But finally what is it that has both a connection to action and the unfolding of the madness. He can’t get his hands to stop operating the machinery, a nervous breakdown. He is cured. Doctor-police-foreman: Take it easy and avoid excitement. But modernity is exciting. it overwhelms in its motion, in its continuous mixtures in pure succession (what better way to understand movement than the agency of chance: he joins-leads the communists march until the police charge). Chaplin is, as Maya Deren in “Cinematography: The Creative Use of Reality” (1960) notes, archetypal. He is also the master/slave of chance, I don’t mean the dialectic, although there is that, much of that here too, but rather a player in a game of chance. That is also an element of his performance style, even at its most mechanical, because what he aimed for in his portrayal (I am not saying he did this with any intentionality–although…), a kind of breathless twirling through a sensorimotor circuit. Perhaps this turning on the needlepoint of a bifurcation, performing at the edge of a precipice, this grace of movement, is one continuous celebration or repeated falseness of the untimely. The untimely, the specific powers of its falseness is the form of what changes.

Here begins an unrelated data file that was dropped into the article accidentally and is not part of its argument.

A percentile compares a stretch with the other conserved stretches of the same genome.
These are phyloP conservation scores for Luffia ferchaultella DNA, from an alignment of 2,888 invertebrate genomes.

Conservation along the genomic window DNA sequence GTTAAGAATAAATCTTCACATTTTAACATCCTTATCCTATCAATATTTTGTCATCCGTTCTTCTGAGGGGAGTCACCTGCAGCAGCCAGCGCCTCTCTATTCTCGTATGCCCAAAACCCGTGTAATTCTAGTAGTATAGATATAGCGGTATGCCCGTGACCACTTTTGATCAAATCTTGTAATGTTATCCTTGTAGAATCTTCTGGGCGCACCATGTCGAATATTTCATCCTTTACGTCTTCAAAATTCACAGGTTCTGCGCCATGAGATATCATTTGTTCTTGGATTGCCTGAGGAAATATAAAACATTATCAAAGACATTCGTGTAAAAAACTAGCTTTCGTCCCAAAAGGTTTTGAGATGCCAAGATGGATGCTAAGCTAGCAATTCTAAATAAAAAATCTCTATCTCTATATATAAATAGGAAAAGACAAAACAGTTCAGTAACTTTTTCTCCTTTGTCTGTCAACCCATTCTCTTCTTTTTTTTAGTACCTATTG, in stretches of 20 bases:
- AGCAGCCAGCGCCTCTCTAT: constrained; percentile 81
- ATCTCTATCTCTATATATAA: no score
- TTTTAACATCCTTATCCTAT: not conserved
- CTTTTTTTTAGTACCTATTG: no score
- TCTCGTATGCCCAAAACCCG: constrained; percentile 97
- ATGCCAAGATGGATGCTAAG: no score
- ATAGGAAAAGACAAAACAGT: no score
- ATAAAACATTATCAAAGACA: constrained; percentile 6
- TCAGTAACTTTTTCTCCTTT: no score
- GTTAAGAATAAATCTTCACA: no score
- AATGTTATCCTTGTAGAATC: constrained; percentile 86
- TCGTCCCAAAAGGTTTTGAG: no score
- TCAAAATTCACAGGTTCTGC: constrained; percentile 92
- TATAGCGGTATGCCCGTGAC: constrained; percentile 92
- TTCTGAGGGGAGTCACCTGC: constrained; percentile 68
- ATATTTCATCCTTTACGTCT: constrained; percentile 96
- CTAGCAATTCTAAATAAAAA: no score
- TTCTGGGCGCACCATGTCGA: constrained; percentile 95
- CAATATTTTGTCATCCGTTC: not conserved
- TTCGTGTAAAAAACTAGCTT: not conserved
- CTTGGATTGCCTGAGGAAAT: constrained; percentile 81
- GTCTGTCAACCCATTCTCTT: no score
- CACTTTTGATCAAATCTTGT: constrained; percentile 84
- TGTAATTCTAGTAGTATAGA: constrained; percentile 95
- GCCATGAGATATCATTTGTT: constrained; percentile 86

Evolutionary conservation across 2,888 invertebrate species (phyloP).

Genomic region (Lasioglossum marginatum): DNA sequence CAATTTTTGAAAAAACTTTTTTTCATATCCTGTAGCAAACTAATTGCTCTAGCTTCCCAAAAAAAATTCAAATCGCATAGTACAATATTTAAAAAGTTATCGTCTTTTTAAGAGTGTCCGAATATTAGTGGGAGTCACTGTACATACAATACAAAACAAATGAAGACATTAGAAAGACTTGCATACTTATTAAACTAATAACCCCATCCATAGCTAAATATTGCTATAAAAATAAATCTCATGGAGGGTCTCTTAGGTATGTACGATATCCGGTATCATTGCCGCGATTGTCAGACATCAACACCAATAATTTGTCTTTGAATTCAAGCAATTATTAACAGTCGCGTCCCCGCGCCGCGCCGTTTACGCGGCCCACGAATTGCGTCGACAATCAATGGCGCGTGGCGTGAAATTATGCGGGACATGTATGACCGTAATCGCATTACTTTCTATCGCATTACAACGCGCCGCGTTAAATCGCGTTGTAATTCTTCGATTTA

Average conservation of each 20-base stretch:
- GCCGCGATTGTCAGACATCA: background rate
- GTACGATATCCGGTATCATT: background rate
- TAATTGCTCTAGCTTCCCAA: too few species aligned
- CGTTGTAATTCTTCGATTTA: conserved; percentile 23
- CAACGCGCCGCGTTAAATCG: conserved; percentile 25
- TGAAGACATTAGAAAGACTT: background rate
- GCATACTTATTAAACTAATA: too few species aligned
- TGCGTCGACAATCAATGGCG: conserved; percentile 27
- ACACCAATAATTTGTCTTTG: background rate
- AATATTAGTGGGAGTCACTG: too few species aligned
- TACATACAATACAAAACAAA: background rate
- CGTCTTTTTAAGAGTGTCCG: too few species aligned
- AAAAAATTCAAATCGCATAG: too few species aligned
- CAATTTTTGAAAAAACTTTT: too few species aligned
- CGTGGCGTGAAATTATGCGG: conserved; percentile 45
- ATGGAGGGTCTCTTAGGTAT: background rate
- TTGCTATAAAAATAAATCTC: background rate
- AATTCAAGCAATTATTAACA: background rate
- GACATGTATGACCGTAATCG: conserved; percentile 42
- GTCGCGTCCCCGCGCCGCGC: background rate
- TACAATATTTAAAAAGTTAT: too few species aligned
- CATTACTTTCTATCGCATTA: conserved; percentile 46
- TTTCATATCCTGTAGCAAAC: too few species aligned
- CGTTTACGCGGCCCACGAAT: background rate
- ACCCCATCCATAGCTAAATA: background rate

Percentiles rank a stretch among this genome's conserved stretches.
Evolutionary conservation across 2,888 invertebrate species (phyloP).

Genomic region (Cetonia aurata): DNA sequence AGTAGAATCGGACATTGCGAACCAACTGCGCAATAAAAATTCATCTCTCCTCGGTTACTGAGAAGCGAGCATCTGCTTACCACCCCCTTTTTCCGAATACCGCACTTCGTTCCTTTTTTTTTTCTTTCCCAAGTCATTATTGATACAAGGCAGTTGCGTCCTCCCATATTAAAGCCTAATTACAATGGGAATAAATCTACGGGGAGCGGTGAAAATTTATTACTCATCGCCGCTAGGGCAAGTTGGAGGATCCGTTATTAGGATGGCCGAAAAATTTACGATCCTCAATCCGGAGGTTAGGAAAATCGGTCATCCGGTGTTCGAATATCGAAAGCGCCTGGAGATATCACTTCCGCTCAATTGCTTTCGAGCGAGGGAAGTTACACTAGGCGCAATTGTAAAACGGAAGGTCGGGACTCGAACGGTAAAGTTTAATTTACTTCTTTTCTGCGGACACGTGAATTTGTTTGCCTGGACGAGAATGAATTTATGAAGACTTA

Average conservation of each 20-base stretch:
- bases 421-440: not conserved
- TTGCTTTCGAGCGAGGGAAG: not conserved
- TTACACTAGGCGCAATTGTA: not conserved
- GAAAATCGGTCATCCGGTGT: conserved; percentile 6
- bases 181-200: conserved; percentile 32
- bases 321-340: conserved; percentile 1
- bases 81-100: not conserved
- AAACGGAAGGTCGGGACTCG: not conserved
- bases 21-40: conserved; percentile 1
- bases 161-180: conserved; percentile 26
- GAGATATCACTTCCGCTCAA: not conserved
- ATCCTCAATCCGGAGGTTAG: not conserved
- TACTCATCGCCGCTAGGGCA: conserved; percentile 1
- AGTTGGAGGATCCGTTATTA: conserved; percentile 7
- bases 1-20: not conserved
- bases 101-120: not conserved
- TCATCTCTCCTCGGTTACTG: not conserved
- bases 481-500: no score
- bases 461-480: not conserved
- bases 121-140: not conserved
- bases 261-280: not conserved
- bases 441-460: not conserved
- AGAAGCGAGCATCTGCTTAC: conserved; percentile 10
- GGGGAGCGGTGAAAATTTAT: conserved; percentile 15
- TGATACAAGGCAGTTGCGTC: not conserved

(For more on the Untimely and the affirmation of chance in Deleuze’s creative engagement with Nietzsche see:
Multiplicity is the affirmation of unity: On Gilles Deleuze’s Nietzsche and Philosophy, Part One
Truths of Times to come: On Deleuze’s Nietzsche and Philosophy, Part Two)

“There is becoming, change, passage. But the form of what changes does not itself change, does not pass on. This is time, time itself, a “little time in its pure state.”: a direct time-image, which gives what changes the unchanging form in which change is produced. . . . But it is precisely the weakness of the motor-linkages, the weak connections, that are capable of releasing huge forces of disintegration. These are the characters with a strange vibrance in Rossellini, strangely well-informed in Godard and Rivette. In the west as in Japan, they are in the grip of a mutation, they are themselves mutants. …it is not cinema that turns away from politics, it becomes completely political, but in another way” (FTC 263-65).*